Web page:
The legendary Gilbert Lefevre (pictured) was executive chef at the time. Escargots were £1 a dozen, caviar cost £4 and foie gras £3.40 from the hors d’oeuvres choice.
House specialities included Cote de Boeuf Vigneronne (beef rib served with burgundy sauce) which was priced at £4.70 for two people.
Restaurateur Liam Berney joined The French in 1974 as a £24-a-week commis chef and has kept the menu since then.
“Because it was the first time the Michelin Guide had been published in this country, it wasn’t considered a big thing,” he told the MEN. “It was more important in those days to be in the Egon Ronay Guide – and The French held three stars in that.”
Liam recalls the “formal and exclusive” ambiance of The French back in the Seventies, with its gilt-edged fixtures and fittings and opulent paintings, and the gourmet menu.
“Thus, more ‘up market’ restaurants used French. Looking back, it was bizarre to present your products in a foreign language. But there was a status/class thing.
“In the Seventies all of this started to be challenged, but it was a formal and exclusive ambiance that was losing its appeal as eating out grew as a social activity.
“The specialities on the right of the menu were Lefevre’s dishes. Most hotels offered very similar menus with all the old favourites Sole Bonne Femme, Chicken Chasseur, Tournodos Rossini.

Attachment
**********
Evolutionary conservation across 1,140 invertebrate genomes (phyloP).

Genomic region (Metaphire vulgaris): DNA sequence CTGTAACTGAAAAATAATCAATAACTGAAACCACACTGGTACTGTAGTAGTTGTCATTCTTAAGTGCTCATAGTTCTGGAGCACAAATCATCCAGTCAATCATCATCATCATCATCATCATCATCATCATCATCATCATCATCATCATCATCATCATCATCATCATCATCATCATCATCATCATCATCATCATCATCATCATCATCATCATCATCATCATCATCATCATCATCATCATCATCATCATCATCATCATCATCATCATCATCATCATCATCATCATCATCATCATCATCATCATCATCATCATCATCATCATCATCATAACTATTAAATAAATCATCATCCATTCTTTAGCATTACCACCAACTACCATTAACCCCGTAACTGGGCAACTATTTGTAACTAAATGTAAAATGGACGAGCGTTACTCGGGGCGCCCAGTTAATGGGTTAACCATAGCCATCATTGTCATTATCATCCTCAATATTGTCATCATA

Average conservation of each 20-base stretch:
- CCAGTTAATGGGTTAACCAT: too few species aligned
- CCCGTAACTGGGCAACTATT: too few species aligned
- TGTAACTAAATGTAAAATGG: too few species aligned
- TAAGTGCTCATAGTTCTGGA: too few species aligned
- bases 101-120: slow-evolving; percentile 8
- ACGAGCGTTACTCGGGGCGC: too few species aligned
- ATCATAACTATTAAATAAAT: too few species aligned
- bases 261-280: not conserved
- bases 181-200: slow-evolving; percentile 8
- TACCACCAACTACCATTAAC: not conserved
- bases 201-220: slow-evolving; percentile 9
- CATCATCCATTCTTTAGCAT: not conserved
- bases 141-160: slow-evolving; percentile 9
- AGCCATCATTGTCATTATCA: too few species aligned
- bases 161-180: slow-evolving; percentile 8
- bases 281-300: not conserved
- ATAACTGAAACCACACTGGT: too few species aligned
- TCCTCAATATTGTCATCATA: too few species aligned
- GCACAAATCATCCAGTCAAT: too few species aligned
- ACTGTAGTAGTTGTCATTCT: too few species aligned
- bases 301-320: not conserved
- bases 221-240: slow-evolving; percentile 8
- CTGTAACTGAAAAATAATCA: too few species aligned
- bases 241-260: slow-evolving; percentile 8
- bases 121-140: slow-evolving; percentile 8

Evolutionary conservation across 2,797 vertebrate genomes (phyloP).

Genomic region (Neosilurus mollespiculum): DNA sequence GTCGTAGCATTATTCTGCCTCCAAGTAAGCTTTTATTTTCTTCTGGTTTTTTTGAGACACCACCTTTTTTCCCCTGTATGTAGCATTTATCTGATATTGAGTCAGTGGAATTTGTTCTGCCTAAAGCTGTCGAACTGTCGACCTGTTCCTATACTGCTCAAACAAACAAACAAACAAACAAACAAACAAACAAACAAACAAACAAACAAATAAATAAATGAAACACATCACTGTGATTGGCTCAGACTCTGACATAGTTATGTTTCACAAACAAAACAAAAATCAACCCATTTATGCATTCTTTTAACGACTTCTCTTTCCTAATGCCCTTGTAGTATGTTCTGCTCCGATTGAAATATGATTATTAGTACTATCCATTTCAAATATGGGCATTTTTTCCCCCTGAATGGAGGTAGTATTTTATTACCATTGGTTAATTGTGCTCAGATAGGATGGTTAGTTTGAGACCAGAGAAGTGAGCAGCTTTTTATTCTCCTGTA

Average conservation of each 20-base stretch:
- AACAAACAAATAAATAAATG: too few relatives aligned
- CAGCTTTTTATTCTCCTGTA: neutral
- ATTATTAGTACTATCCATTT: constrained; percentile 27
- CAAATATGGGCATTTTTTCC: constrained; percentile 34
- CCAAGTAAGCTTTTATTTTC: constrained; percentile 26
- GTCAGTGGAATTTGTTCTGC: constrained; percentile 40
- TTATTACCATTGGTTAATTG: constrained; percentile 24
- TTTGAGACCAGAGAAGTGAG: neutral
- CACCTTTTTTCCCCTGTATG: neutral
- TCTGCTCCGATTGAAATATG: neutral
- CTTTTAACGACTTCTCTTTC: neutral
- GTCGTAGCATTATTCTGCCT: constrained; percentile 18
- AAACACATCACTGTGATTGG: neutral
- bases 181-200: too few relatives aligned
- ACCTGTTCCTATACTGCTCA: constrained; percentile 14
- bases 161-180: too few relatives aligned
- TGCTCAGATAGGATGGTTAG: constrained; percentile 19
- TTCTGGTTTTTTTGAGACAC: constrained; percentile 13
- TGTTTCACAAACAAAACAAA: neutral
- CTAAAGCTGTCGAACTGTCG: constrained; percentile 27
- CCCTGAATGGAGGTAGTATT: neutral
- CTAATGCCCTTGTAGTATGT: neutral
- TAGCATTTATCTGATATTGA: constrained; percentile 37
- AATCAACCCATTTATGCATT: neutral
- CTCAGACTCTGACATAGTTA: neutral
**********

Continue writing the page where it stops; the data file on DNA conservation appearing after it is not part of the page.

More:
“The a la carte menus were very long and one menu very much looked like another – part of the appeal of the French was the originality and creativity of his specialities.”
But while £1.85 might sound cheap for Steak Diane, Liam says it was considered “very expensive” at the time.
“I remember Bamber Gascoigne storming out of the French fuming that ‘these prices are ridiculous’, so yes it was considered very expensive at the time,” he recalls.
Liam has gone on to win his own awards for fine dining, owning the acclaimed three AA Rossett Cottage in The Wood restaurant with rooms in the Lake District,.
And he says that charismatic head Chef Lefevre was the inspiration for many young chefs to go on to great things.
“On my first day he showed me where my locker was. In those days that was unheard of, in restaurants like The Savoy, the head chef would hardly talk to you and the kitchen was very divided.
“But at The Midland it was a young brigade, and everyone was very helpful and people trying to give you a hand.”
Lefevre had joined the Midland in 1962 as chef de cuisine at the age of 32 with an impressive CV and a vision for the future of fine dining.
His solution was to inspire and shape a group of young apprentices and trainees, moving them into key positions in the kitchen. The team that he shaped was made up from young working class boys from the Manchester suburbs and beyond with no culinary heritage to draw on.
Liam says: “With his commitment to training, his young charges rose to the challenge in a way that could best be compared to Manchester United’s class of ’92.
“The reputation of the Midland’s French Restaurant grew and by the mid 60s was considered to be one of the country’s leading restaurants, holding the highest accolade of three stars in the Egon Ronay Guide. In 1974, the award of a Michelin Star was perhaps inevitable.
“The kitchen operated with a remarkable confidence, delivering creative and inspired food consistently, day after day.
“Michelin is a mystery to me. I’m mystified that The French Restaurant under Simon Rogan hasn’t got a Michelin Star. If we’re in Manchester and want fine dining that’s where we go to.”